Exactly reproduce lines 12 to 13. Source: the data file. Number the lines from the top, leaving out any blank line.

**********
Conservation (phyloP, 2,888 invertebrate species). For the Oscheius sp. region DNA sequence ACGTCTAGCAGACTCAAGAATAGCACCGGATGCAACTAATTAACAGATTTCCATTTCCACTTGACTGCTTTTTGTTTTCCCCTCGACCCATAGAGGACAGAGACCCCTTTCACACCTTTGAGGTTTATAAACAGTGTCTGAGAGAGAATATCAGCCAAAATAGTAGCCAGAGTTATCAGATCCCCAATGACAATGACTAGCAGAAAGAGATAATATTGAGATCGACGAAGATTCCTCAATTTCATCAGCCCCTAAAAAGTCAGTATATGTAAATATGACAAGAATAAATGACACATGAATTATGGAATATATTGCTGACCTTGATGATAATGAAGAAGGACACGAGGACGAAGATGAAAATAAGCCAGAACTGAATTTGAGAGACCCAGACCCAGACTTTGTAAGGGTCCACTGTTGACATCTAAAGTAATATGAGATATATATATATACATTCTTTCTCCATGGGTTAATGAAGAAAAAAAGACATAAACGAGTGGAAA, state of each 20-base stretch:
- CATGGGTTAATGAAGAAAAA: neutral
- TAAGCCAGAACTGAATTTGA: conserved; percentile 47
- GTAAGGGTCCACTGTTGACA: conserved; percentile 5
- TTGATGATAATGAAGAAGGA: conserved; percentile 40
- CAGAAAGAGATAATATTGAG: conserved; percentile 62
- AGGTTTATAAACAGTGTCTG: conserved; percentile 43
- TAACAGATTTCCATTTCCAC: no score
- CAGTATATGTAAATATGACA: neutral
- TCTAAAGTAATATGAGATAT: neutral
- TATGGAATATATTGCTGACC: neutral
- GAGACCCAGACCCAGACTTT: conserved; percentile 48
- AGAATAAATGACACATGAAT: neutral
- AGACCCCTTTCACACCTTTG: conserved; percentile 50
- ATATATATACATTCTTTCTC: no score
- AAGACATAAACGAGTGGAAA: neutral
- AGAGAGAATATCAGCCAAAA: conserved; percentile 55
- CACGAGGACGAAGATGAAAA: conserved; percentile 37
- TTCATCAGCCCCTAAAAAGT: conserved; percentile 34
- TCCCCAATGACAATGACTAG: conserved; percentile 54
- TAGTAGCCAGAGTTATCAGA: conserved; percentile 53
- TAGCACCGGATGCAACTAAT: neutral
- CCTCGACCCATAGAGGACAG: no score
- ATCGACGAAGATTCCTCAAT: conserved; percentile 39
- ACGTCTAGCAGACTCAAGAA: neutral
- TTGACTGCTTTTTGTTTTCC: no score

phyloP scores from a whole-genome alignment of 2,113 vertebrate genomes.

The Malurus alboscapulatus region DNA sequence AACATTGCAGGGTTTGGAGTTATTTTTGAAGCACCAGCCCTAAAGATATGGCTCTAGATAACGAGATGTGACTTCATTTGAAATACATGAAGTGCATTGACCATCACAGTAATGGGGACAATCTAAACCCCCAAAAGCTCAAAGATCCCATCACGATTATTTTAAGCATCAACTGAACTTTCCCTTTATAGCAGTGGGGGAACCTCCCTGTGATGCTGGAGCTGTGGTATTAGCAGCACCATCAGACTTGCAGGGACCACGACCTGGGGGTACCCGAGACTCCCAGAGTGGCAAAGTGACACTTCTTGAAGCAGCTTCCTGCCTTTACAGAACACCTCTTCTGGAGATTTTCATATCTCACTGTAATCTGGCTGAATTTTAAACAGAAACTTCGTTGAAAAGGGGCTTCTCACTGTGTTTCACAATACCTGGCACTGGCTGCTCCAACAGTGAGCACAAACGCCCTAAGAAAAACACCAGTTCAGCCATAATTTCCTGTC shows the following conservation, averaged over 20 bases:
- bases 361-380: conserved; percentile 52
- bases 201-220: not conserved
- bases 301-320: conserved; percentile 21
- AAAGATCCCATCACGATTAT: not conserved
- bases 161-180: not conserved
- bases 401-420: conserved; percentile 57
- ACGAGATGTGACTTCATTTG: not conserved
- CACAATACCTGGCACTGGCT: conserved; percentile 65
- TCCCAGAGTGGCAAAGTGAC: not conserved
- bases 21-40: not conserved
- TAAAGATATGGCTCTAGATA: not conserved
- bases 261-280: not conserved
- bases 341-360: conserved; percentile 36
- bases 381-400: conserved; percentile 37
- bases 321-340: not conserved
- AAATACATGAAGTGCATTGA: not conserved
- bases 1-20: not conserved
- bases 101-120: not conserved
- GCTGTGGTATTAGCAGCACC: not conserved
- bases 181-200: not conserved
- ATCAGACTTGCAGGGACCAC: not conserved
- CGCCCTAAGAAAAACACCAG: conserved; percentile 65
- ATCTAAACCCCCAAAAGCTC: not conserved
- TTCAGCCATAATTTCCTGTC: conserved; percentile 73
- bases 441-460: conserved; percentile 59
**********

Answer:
- GAGACCCAGACCCAGACTTT: conserved; percentile 48
- AGAATAAATGACACATGAAT: neutral